My work towards developing “anime/manga studies” as an academic field takes several different forms. I run this site – of course, I continue to develop various resources to support the field – the leading one being the Annual Bibliography of Anime and Manga Studies, earlier this year, I once again organized the Academic Program track at Anime Expo, the largest anime convention in the U.S., and I am always glad to draw on my knowledge and experience to provide research/reference assistance to anyone interested in academic approaches to Japanese animation and Japanese comics. In addition, beyond those essentially “support” activities, I also actively look for opportunities to introduce anime/manga studies directly to interested audiences.
In the past, the Otakon anime convention has offered me several such opportunities. And, Otakon 2016, held once again (and for the final time) in Baltimore, did as well – on Otakon’s first day, Friday, August 12, I presented this year’s version of Introduction to Anime/Manga Studies. For it, I was joined by Lisa Lackney (Ph.D. candidate, History, Vanderbilt University) and Andrew Smith (Ph.D. candidate, English, Indiana University of Pennsylvania). Ms. Lackney also participated in this presentation when I first premiered it two years ago; Andrew Smith has been an active contributor to the AX Anime and Manga Studies Symposium and has also spoken at other similar events such as the University of Florida Conference on Comics.
Introduction to Anime and Manga Studies (August 12, 2016)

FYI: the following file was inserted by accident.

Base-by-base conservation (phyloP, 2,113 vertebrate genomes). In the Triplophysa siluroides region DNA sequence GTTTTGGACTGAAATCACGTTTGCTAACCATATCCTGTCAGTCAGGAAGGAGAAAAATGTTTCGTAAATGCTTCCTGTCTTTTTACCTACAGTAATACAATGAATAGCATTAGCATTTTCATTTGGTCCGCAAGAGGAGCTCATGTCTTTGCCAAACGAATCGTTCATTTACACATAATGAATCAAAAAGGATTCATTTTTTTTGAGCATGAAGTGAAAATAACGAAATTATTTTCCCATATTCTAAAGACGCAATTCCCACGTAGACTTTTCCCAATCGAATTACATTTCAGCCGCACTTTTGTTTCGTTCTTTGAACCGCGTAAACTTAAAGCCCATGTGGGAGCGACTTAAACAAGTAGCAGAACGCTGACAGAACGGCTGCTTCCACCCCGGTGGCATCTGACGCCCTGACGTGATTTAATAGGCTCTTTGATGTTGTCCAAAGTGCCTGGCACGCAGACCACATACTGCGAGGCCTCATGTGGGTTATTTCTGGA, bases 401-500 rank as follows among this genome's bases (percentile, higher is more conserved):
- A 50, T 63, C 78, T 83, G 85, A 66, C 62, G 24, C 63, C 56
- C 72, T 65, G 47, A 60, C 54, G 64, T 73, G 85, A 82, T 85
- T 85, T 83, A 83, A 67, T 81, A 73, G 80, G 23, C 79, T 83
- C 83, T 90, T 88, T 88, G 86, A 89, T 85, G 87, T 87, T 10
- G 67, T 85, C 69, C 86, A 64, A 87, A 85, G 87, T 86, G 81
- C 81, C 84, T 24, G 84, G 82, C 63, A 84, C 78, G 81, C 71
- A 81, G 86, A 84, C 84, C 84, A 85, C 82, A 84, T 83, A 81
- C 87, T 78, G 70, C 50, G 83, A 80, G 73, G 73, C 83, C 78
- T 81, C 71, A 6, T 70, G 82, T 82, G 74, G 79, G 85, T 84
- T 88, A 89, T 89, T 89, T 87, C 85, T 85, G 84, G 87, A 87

“Ever wanted to talk about Attack on Titan in class? Write a paper on Naruto? Read a book on Madoka? Guess what – you’re not the only one, and you’re in luck. Join members of the Anime and Manga Research Circle to learn about the academici field of – you guessed it – anime and manga studies.”
Although I first developed this presentation two years ago, with input from my co-presenters, this year’s version was an update, changed in some significant ways. In particular, one point I tried to emphasize is that “anime/manga studies” means more than books or book chapters or journal articles on or related to anime/manga. As a field of scholarly interest/academic activity, it also includes teaching and incorporating anime/manga into more general classes, knowledge-sharing via lectures and conference presentations, and potentially, even “informal” or non-scholarly publishing. In addition, I made an effort to present some concrete characteristics of the field – how long have scholars been writing about anime/manga, approximately how many English-language academic publications on these topics are there right now, what are the backgrounds of some of the active participants in the field, what are some of the major recent directions for new research? Once again, the overall goals of the presentation were to simply present a definition of anime/manga studies as both a field and, more broadly, an activity or a “way of thinking”, to provide some basic tips to students who are interested in engaging with anime/manga academically, but simply do not know where or how to start, and, last but not least, to overview the challenges that one can face in making a career out of anime/manga studies.
And, once again, this presentation is simply the 2016 version of an “introduction to anime/manga studies” – if I update it for next year (or if anyone else does), I am certain that it will be similar in some regards, but different in many others. So, of course, maybe it’s also worth asking the question – what kinds of topics would you expect or want to see covered in a presentation of this kind? What kinds of topics do you think I should cover – or for that matter, not bother spending my time on. What points should I make? What resources should I highlight? And, perhaps most importantly, what kinds of questions should I try to answer?